Iris Jardine talks to Carolyn
Parker, interior designer, and her
associate Cindy Ritson, landscape
gardener, on gardens becoming
more integral with the house.
Blending home and garden is important
For the house, Carolyn feels that this trend
is largely due to the influence of the many
interior design and gardening shows currently
on television. Where a house has a terrace
or a courtyard, it is comparatively easy to
carry this through with garden furniture
Flooring is also one of the areas which
can be carried through from the inside to
the outside. Where curtains are involved,
she sometimes lines them using a fabric that
she then also uses outside.
She cites her own home as an example
of this trend. A brick barn, which has a
very traditional structure, has been given
a contemporary feel inside, with lots
of suede and leather, chrome and glass.
This is reflected outside with chrome water
features, glass fittings and contemporary
The main living area and the terraces are
all of the same lime stone flooring, with
glazed windows so that when you look
through, you see the same flooring. The
gardens, with uniformed and structured
planting in the foreground, have a less formal
look further back with a woodland setting.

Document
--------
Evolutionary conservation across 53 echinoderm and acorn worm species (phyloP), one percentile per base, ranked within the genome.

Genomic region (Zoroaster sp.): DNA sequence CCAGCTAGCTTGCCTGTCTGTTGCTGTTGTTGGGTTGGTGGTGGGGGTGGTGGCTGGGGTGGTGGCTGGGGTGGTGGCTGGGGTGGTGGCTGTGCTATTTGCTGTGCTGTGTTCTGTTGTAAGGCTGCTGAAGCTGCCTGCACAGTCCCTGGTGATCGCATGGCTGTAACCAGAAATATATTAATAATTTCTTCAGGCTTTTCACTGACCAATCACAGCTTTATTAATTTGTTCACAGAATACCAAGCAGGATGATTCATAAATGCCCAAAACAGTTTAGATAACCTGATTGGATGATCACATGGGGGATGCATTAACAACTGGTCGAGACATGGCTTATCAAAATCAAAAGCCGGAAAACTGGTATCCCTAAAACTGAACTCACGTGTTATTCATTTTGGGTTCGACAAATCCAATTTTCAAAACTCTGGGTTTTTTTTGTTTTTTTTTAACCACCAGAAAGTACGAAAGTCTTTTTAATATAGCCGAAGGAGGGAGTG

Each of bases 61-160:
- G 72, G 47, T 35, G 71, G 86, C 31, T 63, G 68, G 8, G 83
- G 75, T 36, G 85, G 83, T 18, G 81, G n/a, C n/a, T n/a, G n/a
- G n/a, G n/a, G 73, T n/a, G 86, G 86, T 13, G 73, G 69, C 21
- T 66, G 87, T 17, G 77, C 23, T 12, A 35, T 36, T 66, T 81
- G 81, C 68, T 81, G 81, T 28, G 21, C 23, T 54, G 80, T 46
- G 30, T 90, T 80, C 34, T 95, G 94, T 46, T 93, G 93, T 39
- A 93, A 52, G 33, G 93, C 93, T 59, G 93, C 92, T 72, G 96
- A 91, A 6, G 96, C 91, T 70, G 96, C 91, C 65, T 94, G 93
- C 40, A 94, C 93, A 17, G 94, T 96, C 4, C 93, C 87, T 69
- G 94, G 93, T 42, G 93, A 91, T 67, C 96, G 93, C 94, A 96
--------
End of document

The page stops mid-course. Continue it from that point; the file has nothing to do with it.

In the garden, Cindy feels that when
considering designing your garden you
should also look at the architecture of the
house. For example, an old Victorian house
needs to have its imposing features carried
through to the garden with a formal structure.
This means plenty of greenery and
evergreen with appropriate statutes or a
fountain to accompany it. Sometimes there
are restrictions on what you can do.
In Carolynís case, although the garden is
in the country, there is a wall which can not
be removed, so the design has to blend it in.
The exterior of the house has a terrace with
a formal area complete with pond and
topiary. With an acre to play with, Cindy
has broken the garden into rooms with box
hedging. That is, enclosed areas linked with
pathways, where you go through a gate into
another area. Although not finally
completed, it is envisaged that one area will
be a pottager; a formal vegetable garden,
with a herb bed in its centre.
Other parts of the garden are likely to be
more child friendly, with a lawn area for
children to play in. At the rear, she has
created a more natural area to blend in the
back of the garden with the woodland,
which is on the other side of the wall.
She has achieved this by planting tree
shrubs with various natural plantings of bulbs
underneath the trees, and has included an
arbour to provide a seating area. The wall is
to be covered with ivy and climbing plants.
Lighting is also an important element
to consider, so that your garden can also
be used and admired in the evenings. If you
are starting from scratch, it is worth asking
a lighting expert for their input at the
However, before you consider asking
someone to come in, it is important to plan
exactly what you would like to do. Even if
it is just a statue that needs to be lit, you must
decide where you are going to position it.
Putting a summer house in the garden,
with fabrics co-ordinating with the
house and your terrace/patio is another
consideration. Lighting it properly will also
entice you into going out there even if the
weather is uninviting.
Carolyn works all over the country and
can be contacted on: T. 01937584601
Cindy Ritson: T. 07774474801
Web site created by Mark Griffin